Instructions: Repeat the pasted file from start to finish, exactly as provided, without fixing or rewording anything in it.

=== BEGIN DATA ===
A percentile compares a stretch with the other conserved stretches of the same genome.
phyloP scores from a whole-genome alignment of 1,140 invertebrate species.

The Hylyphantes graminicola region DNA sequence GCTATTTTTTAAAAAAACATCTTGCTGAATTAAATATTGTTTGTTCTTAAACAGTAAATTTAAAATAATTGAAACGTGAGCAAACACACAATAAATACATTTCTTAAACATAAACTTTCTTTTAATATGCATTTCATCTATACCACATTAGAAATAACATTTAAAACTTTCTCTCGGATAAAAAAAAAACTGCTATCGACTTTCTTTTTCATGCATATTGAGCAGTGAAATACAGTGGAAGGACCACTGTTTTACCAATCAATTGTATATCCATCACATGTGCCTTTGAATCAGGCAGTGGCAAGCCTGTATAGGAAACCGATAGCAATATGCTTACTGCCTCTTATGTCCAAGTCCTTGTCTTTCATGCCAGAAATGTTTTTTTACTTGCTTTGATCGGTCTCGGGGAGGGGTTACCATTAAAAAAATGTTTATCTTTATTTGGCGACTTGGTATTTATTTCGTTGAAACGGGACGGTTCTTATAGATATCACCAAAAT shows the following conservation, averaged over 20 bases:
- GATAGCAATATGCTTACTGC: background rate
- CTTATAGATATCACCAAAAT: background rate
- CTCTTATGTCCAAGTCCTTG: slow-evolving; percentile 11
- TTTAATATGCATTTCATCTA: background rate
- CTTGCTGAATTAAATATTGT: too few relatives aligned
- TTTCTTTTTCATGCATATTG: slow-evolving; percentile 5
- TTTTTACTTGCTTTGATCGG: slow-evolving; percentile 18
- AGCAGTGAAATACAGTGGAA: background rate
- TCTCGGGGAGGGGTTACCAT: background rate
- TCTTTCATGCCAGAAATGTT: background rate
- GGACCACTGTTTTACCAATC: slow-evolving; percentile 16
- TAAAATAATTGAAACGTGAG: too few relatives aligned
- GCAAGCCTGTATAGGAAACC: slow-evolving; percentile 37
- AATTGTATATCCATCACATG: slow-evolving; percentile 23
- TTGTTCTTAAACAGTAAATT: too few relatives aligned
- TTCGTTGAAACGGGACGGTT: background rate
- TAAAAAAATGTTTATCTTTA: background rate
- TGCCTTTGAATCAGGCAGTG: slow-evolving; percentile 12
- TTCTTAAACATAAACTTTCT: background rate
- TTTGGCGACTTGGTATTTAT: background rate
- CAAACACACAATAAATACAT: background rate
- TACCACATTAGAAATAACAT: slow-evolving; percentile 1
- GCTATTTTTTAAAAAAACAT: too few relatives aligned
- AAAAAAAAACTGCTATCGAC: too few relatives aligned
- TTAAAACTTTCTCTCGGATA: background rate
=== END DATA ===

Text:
A percentile compares a stretch with the other conserved stretches of the same genome.
phyloP scores from a whole-genome alignment of 1,140 invertebrate species.

The Hylyphantes graminicola region DNA sequence GCTATTTTTTAAAAAAACATCTTGCTGAATTAAATATTGTTTGTTCTTAAACAGTAAATTTAAAATAATTGAAACGTGAGCAAACACACAATAAATACATTTCTTAAACATAAACTTTCTTTTAATATGCATTTCATCTATACCACATTAGAAATAACATTTAAAACTTTCTCTCGGATAAAAAAAAAACTGCTATCGACTTTCTTTTTCATGCATATTGAGCAGTGAAATACAGTGGAAGGACCACTGTTTTACCAATCAATTGTATATCCATCACATGTGCCTTTGAATCAGGCAGTGGCAAGCCTGTATAGGAAACCGATAGCAATATGCTTACTGCCTCTTATGTCCAAGTCCTTGTCTTTCATGCCAGAAATGTTTTTTTACTTGCTTTGATCGGTCTCGGGGAGGGGTTACCATTAAAAAAATGTTTATCTTTATTTGGCGACTTGGTATTTATTTCGTTGAAACGGGACGGTTCTTATAGATATCACCAAAAT shows the following conservation, averaged over 20 bases:
- GATAGCAATATGCTTACTGC: background rate
- CTTATAGATATCACCAAAAT: background rate
- CTCTTATGTCCAAGTCCTTG: slow-evolving; percentile 11
- TTTAATATGCATTTCATCTA: background rate
- CTTGCTGAATTAAATATTGT: too few relatives aligned
- TTTCTTTTTCATGCATATTG: slow-evolving; percentile 5
- TTTTTACTTGCTTTGATCGG: slow-evolving; percentile 18
- AGCAGTGAAATACAGTGGAA: background rate
- TCTCGGGGAGGGGTTACCAT: background rate
- TCTTTCATGCCAGAAATGTT: background rate
- GGACCACTGTTTTACCAATC: slow-evolving; percentile 16
- TAAAATAATTGAAACGTGAG: too few relatives aligned
- GCAAGCCTGTATAGGAAACC: slow-evolving; percentile 37
- AATTGTATATCCATCACATG: slow-evolving; percentile 23
- TTGTTCTTAAACAGTAAATT: too few relatives aligned
- TTCGTTGAAACGGGACGGTT: background rate
- TAAAAAAATGTTTATCTTTA: background rate
- TGCCTTTGAATCAGGCAGTG: slow-evolving; percentile 12
- TTCTTAAACATAAACTTTCT: background rate
- TTTGGCGACTTGGTATTTAT: background rate
- CAAACACACAATAAATACAT: background rate
- TACCACATTAGAAATAACAT: slow-evolving; percentile 1
- GCTATTTTTTAAAAAAACAT: too few relatives aligned
- AAAAAAAAACTGCTATCGAC: too few relatives aligned
- TTAAAACTTTCTCTCGGATA: background rate